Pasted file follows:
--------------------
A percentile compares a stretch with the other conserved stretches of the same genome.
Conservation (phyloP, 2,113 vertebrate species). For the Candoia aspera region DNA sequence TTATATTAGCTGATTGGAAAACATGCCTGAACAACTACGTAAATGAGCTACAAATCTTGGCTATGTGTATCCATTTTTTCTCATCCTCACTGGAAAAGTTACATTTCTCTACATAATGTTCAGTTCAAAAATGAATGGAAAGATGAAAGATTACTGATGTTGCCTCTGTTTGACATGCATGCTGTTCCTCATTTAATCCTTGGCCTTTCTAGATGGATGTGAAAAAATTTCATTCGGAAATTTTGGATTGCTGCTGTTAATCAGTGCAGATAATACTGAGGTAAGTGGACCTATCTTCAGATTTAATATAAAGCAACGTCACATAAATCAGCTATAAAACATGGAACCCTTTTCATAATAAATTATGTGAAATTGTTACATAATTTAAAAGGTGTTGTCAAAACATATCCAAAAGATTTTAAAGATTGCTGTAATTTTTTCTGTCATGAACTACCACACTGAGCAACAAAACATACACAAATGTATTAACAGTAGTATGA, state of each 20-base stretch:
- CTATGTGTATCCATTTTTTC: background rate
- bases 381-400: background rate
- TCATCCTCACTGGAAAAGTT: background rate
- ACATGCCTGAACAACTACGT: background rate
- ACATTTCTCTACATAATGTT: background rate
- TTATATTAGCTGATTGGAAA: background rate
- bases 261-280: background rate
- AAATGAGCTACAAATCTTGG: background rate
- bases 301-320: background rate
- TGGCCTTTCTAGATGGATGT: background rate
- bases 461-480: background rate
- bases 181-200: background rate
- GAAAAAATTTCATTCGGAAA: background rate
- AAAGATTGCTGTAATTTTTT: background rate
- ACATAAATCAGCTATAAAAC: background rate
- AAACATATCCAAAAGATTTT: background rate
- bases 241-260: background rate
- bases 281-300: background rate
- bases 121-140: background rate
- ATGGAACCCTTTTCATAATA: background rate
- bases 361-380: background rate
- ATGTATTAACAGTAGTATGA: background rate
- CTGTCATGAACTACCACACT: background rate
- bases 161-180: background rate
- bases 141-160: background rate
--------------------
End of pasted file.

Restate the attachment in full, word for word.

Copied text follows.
A percentile compares a stretch with the other conserved stretches of the same genome.
Conservation (phyloP, 2,113 vertebrate species). For the Candoia aspera region DNA sequence TTATATTAGCTGATTGGAAAACATGCCTGAACAACTACGTAAATGAGCTACAAATCTTGGCTATGTGTATCCATTTTTTCTCATCCTCACTGGAAAAGTTACATTTCTCTACATAATGTTCAGTTCAAAAATGAATGGAAAGATGAAAGATTACTGATGTTGCCTCTGTTTGACATGCATGCTGTTCCTCATTTAATCCTTGGCCTTTCTAGATGGATGTGAAAAAATTTCATTCGGAAATTTTGGATTGCTGCTGTTAATCAGTGCAGATAATACTGAGGTAAGTGGACCTATCTTCAGATTTAATATAAAGCAACGTCACATAAATCAGCTATAAAACATGGAACCCTTTTCATAATAAATTATGTGAAATTGTTACATAATTTAAAAGGTGTTGTCAAAACATATCCAAAAGATTTTAAAGATTGCTGTAATTTTTTCTGTCATGAACTACCACACTGAGCAACAAAACATACACAAATGTATTAACAGTAGTATGA, state of each 20-base stretch:
- CTATGTGTATCCATTTTTTC: background rate
- bases 381-400: background rate
- TCATCCTCACTGGAAAAGTT: background rate
- ACATGCCTGAACAACTACGT: background rate
- ACATTTCTCTACATAATGTT: background rate
- TTATATTAGCTGATTGGAAA: background rate
- bases 261-280: background rate
- AAATGAGCTACAAATCTTGG: background rate
- bases 301-320: background rate
- TGGCCTTTCTAGATGGATGT: background rate
- bases 461-480: background rate
- bases 181-200: background rate
- GAAAAAATTTCATTCGGAAA: background rate
- AAAGATTGCTGTAATTTTTT: background rate
- ACATAAATCAGCTATAAAAC: background rate
- AAACATATCCAAAAGATTTT: background rate
- bases 241-260: background rate
- bases 281-300: background rate
- bases 121-140: background rate
- ATGGAACCCTTTTCATAATA: background rate
- bases 361-380: background rate
- ATGTATTAACAGTAGTATGA: background rate
- CTGTCATGAACTACCACACT: background rate
- bases 161-180: background rate
- bases 141-160: background rate